Sunday, January 02, 2011

Jerry Brown's initial approach to the California budget crisis

Jerry Brown will be sworn in as Governor of California on Monday, starting his third term as Governor after his two terms from 1973 to 1981.

David Siders reports on what appears to be a trial balloon initial framing of his budget proposals in Brown plans to take tax hike extension to voters in Brown plans to take tax hike extension to voters in June June Sacramento Bee 12/30/2010:

Gov.-elect Jerry Brown will propose a ballot measure to extend temporary tax hikes set to expire next year, while pressuring fellow Democrats to consent to billions of dollars in spending cuts in virtually every area of state government, sources said.

The tax package, planned for the June ballot, would extend higher vehicle, sales and income tax rates. It likely won't include additional new taxes, such as an oil severance tax. ...

The budget deficit is estimated to be as much as $28 billion over 18 months.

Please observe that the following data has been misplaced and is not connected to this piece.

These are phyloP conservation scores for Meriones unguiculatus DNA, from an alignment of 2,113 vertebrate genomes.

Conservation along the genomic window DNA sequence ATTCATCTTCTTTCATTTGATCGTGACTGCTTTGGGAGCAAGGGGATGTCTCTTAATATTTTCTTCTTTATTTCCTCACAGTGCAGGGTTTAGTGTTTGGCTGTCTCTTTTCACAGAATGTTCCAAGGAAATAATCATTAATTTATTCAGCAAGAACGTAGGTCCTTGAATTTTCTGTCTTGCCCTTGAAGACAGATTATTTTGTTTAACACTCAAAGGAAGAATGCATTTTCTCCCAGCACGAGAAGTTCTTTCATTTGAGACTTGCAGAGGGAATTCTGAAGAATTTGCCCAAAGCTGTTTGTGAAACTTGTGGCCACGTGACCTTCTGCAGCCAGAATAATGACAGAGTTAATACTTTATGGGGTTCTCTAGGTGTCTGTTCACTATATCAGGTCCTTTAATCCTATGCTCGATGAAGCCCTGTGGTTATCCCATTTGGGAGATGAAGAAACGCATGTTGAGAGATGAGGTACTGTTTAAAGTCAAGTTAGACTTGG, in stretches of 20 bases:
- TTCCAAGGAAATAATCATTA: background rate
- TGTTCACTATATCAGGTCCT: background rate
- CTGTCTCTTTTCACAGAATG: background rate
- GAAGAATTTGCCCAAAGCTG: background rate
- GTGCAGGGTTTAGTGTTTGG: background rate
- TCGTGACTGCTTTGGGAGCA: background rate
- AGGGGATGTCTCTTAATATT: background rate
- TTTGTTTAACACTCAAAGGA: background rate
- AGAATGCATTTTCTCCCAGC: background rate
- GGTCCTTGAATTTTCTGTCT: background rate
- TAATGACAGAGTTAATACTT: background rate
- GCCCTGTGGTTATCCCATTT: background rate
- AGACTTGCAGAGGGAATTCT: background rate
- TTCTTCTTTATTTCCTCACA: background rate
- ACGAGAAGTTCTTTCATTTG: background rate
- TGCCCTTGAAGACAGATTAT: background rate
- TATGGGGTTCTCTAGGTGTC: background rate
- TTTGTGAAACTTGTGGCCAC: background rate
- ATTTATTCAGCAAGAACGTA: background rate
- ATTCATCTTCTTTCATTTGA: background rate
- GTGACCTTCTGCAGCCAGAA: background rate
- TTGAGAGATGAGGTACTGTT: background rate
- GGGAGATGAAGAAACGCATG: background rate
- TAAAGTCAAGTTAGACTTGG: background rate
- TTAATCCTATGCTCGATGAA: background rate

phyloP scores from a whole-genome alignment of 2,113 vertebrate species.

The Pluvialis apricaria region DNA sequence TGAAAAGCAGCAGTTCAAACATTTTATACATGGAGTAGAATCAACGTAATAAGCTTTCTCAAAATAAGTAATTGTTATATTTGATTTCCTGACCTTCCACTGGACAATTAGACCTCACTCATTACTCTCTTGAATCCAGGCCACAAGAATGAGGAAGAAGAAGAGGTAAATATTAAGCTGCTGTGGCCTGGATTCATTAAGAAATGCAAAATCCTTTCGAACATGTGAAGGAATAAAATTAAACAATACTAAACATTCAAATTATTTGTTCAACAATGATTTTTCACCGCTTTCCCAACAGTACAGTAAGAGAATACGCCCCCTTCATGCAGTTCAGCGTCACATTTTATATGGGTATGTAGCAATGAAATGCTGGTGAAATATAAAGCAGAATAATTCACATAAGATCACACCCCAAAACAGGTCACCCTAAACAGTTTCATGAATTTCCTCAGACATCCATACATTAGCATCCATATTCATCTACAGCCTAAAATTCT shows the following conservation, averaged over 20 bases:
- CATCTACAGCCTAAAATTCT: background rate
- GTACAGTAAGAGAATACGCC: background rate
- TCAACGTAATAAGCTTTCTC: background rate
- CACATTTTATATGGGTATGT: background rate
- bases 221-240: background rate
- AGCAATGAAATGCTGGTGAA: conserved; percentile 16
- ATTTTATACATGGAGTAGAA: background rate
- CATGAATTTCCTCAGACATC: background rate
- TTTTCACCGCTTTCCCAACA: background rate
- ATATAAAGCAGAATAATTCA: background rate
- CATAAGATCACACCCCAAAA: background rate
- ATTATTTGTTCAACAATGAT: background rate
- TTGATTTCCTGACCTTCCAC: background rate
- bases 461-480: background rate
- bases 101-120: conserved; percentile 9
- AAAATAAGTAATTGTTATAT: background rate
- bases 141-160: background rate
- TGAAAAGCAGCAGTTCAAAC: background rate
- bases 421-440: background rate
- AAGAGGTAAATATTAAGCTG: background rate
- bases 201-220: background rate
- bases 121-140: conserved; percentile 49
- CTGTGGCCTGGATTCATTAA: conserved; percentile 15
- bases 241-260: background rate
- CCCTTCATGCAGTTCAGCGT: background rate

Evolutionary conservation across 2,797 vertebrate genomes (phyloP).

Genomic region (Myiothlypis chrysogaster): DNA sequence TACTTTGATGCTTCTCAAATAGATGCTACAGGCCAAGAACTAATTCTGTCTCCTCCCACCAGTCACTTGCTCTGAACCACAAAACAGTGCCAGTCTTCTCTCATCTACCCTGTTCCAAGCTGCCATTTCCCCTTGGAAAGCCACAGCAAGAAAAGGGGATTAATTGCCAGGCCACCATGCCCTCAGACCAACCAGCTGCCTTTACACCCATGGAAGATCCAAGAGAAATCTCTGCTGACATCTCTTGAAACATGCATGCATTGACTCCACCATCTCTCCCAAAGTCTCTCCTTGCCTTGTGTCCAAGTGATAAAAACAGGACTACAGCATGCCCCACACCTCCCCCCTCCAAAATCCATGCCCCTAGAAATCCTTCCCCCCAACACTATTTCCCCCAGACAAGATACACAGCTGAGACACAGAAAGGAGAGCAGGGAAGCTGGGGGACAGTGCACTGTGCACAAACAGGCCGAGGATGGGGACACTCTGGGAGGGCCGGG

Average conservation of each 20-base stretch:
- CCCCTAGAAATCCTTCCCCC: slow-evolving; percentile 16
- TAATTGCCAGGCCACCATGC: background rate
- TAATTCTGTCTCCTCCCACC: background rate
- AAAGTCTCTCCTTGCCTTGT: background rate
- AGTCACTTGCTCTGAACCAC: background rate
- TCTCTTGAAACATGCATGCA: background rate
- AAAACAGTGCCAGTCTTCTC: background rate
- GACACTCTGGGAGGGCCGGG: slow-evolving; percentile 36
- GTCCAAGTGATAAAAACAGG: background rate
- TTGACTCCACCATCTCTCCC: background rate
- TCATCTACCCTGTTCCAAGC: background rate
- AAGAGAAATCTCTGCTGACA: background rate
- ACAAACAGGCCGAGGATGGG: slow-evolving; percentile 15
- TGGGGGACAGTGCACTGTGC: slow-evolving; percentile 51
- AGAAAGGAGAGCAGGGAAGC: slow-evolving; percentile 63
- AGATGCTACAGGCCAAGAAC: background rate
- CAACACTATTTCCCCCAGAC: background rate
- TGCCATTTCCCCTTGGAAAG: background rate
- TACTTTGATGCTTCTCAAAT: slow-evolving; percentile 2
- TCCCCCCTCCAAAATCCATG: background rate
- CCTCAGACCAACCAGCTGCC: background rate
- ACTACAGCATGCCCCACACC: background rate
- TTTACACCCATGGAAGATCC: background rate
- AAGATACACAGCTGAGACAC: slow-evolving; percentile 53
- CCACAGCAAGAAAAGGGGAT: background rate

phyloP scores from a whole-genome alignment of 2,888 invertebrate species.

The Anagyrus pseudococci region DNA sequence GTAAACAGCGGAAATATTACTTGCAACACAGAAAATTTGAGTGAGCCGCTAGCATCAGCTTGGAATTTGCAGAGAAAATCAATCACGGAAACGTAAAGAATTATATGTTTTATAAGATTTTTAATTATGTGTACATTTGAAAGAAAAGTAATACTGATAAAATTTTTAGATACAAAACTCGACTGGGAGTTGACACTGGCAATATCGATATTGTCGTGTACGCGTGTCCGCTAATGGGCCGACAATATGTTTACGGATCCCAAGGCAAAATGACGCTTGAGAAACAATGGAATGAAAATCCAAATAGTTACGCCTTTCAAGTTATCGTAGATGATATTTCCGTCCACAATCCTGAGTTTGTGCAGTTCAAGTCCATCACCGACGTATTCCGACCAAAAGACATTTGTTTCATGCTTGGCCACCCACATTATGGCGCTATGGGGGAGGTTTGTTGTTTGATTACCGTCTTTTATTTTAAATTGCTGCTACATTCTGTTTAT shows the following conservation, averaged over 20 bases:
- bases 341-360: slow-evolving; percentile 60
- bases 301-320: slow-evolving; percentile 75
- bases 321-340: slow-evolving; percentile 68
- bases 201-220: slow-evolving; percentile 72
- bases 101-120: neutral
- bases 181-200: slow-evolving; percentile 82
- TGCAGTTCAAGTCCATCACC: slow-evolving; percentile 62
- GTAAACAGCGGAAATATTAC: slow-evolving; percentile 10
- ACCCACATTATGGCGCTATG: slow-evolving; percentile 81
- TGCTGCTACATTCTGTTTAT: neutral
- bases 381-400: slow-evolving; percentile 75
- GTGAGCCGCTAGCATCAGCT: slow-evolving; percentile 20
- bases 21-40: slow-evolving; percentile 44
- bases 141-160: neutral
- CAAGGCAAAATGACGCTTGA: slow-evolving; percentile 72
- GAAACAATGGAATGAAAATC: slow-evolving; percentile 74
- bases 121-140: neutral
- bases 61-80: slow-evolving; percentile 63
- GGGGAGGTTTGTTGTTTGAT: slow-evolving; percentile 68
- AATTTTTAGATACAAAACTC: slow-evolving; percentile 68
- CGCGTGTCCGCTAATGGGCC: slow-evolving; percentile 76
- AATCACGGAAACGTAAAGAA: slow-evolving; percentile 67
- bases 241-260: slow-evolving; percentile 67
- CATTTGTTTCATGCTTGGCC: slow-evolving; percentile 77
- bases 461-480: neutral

Brown will propose a budget including roughly $10 billion in cuts, about $10 billion in revenue – mostly from the proposed tax extension – and about $8 billion in one-time fixes, a source said.
I say it appears to be a trial balloon, because the story is based on anonymous sources. This is a very sloppy journalistic habit; why should sources for such a story be anonymous?


California state politics has been seriously dysfunctional for many years thanks to the Republicans' success in passing "starve the beast" measures to make even the normal functioning of government a continuous difficult even in the best of economic times. Part of that dysfunction has been the deterioration in press coverage, which creates a mutually re-enforcing cycle of a non-virtuous sort.

So, in this story, Siders begins with a Republican-friendly framing - Jerry Brown wants to raise taxes! - rather than the reality that will most impact people's lives, which is that important state services faces huge and long-term reductions. As reporting on Jerry goes, it's not the worst, by any means. He doesn't use any dumb press scripts (e.g., Gov. Moonbeam) and he does sketch out the messy process we're likely to see: obstructionist Republicans, calculating Democrats, a lot of proposals and counter-proposals and speculation and rumors. The state budget process in California has been very complicated even before this year.